CHICAGO (CBS) — It’s a dining dilemma that is on many of our minds – just how is eating in an enclosed tent different from eating inside a restaurant?
As CBS 2’s Tara Molina reported, any tent or structure is supposed to have at least two sides open for restaurants to call it an outdoor dining space within Illinois state rules.
But with dropping temperatures, that is not happening everywhere.
With indoor dining banned in Chicago and the city’s surrounding suburbs, we’ve seen more and more tents pop up just so restaurants can keep their doors open and their lights on.
But how effective are they, really?
With some of the closed tent structures popping up, like one spotted outside a Willowbrook sports bar and grill, it is no different than an indoor dining room – equipped with heaters, electricity, and even carpet.
Some are criticizing restaurants, like a nearby chicken spot that took to Twitter to describe its fully enclosed “Cadillac” of tents complete with ceiling fans.
“In other words, you are indoors,” Twitter user Dan Somers responded to the tweet from Dell Rhea’s Chicken Basket in Willowbrook.
Others made light of the indoor-outdoor dilemma. One user tweeted: “I’m confused – we can’t eat inside, but we can eat inside as long as the inside is outside. Got it.”
A spokeswoman for Illinois Department of Public Health said the whole point of outdoor dining is ventilation. That is what health experts advise, and that is why at least two sides are supposed to be open.
As spokeswoman Melaney Arnold put it:
“Subject to any required municipal and/or local liquor commission restrictions and approval requirements, tents may be used for outdoor dining if at least two sides of the tent are open to allow airflow. If more than two sides of the tent are enclosed, this is considered indoors for purposes of the guidelines.”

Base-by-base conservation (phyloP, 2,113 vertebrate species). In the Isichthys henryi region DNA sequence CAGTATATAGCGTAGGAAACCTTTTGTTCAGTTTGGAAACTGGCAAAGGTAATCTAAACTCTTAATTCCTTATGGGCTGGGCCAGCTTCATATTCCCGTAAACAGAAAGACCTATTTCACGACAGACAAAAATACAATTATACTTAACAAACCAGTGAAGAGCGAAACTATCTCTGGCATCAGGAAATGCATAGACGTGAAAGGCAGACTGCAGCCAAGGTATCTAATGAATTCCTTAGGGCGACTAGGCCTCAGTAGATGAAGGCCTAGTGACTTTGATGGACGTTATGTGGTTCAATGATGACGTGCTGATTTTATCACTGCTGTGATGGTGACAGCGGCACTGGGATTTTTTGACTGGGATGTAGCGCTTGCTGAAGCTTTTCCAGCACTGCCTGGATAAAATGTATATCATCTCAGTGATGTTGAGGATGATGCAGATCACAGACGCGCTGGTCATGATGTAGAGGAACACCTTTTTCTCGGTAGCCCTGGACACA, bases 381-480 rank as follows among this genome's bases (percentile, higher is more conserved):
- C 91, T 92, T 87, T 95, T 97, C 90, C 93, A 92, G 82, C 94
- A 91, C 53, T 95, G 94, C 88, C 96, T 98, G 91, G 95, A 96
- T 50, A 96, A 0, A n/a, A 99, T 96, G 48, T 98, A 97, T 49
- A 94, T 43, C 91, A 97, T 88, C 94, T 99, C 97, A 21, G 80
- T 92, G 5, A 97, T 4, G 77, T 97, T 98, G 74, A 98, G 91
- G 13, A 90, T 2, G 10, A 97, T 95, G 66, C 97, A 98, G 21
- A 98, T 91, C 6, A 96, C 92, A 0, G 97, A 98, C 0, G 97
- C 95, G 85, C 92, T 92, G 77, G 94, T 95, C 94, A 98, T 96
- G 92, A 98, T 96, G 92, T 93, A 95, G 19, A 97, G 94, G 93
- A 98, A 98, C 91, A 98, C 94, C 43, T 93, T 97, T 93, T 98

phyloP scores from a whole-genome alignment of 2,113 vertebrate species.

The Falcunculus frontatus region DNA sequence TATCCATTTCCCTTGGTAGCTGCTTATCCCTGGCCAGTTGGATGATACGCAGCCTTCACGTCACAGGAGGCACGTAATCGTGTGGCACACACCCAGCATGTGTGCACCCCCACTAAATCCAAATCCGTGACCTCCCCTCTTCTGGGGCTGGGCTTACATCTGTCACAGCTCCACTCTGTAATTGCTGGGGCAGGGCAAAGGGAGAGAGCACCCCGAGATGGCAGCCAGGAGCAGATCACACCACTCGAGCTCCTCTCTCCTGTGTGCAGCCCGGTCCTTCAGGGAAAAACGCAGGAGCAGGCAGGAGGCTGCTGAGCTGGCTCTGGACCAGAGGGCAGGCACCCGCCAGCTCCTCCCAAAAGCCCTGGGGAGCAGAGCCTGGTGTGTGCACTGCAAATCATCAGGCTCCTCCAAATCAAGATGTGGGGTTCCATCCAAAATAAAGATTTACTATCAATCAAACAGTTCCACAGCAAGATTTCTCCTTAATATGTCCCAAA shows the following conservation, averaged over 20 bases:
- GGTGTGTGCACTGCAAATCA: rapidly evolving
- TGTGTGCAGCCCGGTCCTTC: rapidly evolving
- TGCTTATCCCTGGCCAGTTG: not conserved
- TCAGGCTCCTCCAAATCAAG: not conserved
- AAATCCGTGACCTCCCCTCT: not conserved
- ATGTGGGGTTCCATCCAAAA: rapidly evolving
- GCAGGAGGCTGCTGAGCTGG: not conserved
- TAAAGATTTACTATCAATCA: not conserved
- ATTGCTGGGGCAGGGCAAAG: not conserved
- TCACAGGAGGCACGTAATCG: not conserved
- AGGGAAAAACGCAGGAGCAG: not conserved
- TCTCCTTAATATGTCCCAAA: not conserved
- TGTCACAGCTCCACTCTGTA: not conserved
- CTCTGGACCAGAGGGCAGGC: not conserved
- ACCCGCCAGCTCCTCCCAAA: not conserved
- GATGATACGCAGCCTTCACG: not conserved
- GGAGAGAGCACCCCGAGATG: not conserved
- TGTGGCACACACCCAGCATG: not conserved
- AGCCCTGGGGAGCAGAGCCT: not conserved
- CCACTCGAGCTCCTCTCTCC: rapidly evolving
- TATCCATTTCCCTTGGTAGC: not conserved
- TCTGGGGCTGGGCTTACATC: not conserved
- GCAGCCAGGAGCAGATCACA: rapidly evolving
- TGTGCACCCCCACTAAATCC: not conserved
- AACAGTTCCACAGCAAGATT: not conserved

That is what is happening in Wheaton.
“It helps us out immensely,” said Garrett Tabbert of Gia Mia Pizzeria in Wheaton.
The City of Wheaton still has streets blocked off, and open tents up, to help local business.
“About 12 extra tables,” Tabbert said. “That can mean the difference of a couple thousand more dollars of sales. it can honestly keep us alive during this.”
But again, as Arnold said, an enclosed tent is considered indoors by the state health department’s guidelines.
Gov. JB Pritzker’s office didn’t address all of our questions Monday night, but did reiterate what constitutes an outdoor tent, as advised by Illinois Public Health Director Dr. Ngozi Ezike.
“Dr. Ezike has said that outdoor tents with four walls do not fit within the spirit of the mitigation,” said spokeswoman Jordan Abudayyeh. “The goal of outdoor dining is to have airflow.”
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